Brady came to New York City at age sixteen; by age seventeen he was a student in the first photography school in America, opened in 1840 by Samuel F. B. Morse. Brady opened his first New York studio in 1844 and immediately began winning awards. One year later he began the very ambitious project of photographing the important Americans of his time. Brady published a volume of 12 portraits of historically important figures, The Gallery of Illustrious Americans, in 1850.
Mathew Brady was an ambitious, hard-working perfectionist, who was hampered by very poor eyesight. During his photographic career he operated two studios in New York and twice operated a studio in Washington, D.C. Because of his impaired vision, the studios employed operators who took photographs as well as a staff of technicians and retouchers. Although most photographs were thought to be taken by the operators, there can be no doubt that they labored under the direction of Mathew Brady, a relationship perhaps analogous to that of the draftsman and the architect. It was the name Mathew Brady that drew the famous to his studio. He photographed princes and presidents, authors and actors, scientists and explorers. Brady photographed Abraham Lincoln many times; Lincoln credited his presidential election to the Cooper-Union speech and Brady’s portrait.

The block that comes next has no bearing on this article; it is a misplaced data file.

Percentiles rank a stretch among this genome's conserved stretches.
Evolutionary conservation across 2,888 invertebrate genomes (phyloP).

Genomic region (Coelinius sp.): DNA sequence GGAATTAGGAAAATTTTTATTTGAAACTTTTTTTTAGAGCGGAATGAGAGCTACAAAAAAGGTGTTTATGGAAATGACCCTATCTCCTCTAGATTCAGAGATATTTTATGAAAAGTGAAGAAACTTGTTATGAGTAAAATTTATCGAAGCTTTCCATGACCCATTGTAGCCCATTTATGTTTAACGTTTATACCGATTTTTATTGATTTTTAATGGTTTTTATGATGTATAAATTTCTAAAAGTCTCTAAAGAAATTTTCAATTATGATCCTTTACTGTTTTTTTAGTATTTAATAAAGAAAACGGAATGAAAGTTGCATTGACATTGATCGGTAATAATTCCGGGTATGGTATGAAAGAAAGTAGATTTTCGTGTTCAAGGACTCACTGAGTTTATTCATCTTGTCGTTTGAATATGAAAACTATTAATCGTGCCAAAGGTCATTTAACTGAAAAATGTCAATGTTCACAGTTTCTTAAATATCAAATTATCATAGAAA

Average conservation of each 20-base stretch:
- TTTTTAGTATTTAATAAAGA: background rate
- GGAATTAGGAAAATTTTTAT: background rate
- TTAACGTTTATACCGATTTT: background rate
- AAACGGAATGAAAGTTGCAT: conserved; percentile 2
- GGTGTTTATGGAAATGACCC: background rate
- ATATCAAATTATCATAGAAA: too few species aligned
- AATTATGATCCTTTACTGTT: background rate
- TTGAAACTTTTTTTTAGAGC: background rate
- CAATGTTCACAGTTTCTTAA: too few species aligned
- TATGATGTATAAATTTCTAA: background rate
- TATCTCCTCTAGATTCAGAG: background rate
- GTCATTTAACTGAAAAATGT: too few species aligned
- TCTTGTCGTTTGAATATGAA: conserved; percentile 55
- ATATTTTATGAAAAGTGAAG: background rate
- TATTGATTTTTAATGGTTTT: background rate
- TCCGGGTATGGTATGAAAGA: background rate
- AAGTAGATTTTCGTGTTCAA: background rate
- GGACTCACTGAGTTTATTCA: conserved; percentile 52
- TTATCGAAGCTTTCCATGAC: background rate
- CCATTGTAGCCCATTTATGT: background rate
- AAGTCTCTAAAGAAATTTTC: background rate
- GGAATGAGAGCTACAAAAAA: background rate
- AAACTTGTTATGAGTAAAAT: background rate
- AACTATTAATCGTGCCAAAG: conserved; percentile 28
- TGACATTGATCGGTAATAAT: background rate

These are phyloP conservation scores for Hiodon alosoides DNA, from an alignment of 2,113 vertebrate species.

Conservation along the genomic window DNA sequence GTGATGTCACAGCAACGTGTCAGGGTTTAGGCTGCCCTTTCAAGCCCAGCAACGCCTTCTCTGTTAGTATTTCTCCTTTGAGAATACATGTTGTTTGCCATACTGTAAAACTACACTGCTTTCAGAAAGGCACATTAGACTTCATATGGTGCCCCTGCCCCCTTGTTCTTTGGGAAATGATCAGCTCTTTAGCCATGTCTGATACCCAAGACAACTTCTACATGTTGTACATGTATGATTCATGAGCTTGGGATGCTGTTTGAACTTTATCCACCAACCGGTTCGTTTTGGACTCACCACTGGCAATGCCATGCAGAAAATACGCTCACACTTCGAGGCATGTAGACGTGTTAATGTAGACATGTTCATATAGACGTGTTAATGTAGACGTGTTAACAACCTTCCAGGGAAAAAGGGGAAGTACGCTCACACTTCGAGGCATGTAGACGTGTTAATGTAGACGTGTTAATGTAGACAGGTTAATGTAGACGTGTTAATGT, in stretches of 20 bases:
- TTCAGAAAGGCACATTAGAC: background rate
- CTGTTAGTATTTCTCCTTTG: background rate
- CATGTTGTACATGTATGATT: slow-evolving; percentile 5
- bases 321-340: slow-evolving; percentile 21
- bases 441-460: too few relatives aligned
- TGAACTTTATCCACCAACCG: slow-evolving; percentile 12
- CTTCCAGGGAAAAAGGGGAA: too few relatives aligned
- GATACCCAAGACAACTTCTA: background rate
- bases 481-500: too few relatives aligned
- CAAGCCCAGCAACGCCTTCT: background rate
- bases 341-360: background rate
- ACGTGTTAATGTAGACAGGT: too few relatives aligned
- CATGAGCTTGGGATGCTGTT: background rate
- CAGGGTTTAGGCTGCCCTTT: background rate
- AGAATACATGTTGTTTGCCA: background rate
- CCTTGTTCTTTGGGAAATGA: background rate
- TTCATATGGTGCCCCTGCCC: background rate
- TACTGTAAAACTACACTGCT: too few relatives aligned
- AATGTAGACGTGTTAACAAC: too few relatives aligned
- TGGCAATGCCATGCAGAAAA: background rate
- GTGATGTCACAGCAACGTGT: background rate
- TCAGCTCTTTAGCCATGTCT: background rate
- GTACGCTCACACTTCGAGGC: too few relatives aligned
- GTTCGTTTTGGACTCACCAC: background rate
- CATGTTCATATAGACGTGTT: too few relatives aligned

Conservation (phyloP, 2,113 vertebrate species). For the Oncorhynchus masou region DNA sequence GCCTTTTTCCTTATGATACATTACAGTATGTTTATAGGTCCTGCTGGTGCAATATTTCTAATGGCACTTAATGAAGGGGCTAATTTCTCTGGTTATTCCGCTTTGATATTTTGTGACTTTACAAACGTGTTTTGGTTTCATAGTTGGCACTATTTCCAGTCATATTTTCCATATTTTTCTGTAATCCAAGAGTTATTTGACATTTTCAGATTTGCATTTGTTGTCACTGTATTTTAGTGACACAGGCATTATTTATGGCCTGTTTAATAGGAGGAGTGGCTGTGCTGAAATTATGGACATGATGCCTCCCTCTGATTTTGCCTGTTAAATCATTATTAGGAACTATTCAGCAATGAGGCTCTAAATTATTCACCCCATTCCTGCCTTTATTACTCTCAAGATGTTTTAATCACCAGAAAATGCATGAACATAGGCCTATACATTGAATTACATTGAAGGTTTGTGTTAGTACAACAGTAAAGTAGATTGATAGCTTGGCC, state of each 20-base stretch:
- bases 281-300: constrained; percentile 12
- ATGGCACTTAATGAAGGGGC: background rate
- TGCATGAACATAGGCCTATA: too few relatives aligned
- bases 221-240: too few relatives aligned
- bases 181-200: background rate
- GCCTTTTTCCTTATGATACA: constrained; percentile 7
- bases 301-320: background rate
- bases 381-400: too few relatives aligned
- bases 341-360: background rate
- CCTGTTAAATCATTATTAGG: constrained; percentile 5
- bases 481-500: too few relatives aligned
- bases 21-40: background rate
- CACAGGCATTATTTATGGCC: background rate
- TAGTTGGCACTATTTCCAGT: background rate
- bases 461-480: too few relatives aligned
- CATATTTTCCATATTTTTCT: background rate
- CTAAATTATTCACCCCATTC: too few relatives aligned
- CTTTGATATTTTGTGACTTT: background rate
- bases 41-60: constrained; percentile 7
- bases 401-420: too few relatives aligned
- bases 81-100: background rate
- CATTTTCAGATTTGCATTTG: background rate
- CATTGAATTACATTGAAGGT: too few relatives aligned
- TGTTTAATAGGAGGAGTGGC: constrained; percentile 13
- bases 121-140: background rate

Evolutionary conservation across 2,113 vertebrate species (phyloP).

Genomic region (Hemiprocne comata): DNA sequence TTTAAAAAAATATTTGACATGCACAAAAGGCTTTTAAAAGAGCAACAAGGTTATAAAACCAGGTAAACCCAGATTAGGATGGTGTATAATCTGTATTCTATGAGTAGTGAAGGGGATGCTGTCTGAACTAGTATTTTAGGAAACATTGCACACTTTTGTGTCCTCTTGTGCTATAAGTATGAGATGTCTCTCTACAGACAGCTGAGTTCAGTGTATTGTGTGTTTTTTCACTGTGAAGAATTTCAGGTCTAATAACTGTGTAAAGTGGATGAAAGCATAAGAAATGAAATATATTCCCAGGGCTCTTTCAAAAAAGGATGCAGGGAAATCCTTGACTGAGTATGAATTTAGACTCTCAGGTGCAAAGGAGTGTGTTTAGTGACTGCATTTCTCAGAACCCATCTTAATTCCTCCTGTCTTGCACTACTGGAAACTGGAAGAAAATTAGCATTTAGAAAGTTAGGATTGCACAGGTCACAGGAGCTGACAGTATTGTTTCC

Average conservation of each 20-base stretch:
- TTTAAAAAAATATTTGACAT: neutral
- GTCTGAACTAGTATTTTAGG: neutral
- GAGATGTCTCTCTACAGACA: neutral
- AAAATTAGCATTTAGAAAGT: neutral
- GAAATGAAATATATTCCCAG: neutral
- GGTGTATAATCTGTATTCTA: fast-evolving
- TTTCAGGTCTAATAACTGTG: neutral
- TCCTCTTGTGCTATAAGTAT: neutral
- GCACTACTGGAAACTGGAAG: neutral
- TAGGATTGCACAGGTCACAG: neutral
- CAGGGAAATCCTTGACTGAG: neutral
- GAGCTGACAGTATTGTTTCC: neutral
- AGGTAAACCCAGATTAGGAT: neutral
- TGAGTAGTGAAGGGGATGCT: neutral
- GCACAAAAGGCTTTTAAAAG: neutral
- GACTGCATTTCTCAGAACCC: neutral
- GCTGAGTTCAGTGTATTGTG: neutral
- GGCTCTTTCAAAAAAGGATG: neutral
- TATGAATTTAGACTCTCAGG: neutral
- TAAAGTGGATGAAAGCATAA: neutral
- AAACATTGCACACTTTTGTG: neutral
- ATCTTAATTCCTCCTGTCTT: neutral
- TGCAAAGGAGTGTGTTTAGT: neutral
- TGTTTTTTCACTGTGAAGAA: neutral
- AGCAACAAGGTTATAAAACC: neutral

Brady was the first photographer to completely document a war. When, in 1861 it became apparent that war was imminent, Brady received permission from President Lincoln to photograph the Civil War with the understanding he could receive no financial aid from the government. Brady later estimated he had invested $100,000 in his coverage of the Civil War. He equipped 15 to 20 photographers in wagons with assorted cameras, tripods, chemicals and glass plates (Brady was no longer producing daguerreotypes but was using the glass collodion system). Their photographs of the battlefields forever changed how man viewed the tragedy of war. Because Brady refused to give credit to his photographers for their photographs, many of the more proficient left to pursue other photographic frontiers. Brady had provided the capital, the organization, the political connections, and the impetus, but because he could not compromise his position, his organization was weakened.
Brady’s photographs of the Civil War were not a financial success. The exhibitions were well attended, but few photographs were purchased. Brady was forced to declare bankruptcy. In 1875 the government acquired title to his Civil War negatives for $25,000. The collection is now housed in the National Archives.
Julia Brady died in 1884. The remaining years were sad and depressing ones for Mathew Brady. An exhibition of his work was planned for Carnegie Hall on January 30, 1896. Mathew Brady died January 15, 1896 in New York. He was returned to Washington, D.C. and buried in the Congressional Cemetery. The Washington Evening Star said of his death “News of his passing will be received with sorrow by hundreds and hundreds who knew this gentle photographer, whose name is today a household name all over the United States.”
Mathew Brady’s legacy is commanding. He left the historical portraits of American heroes, but more important, he left the power of photography to record history as it takes place.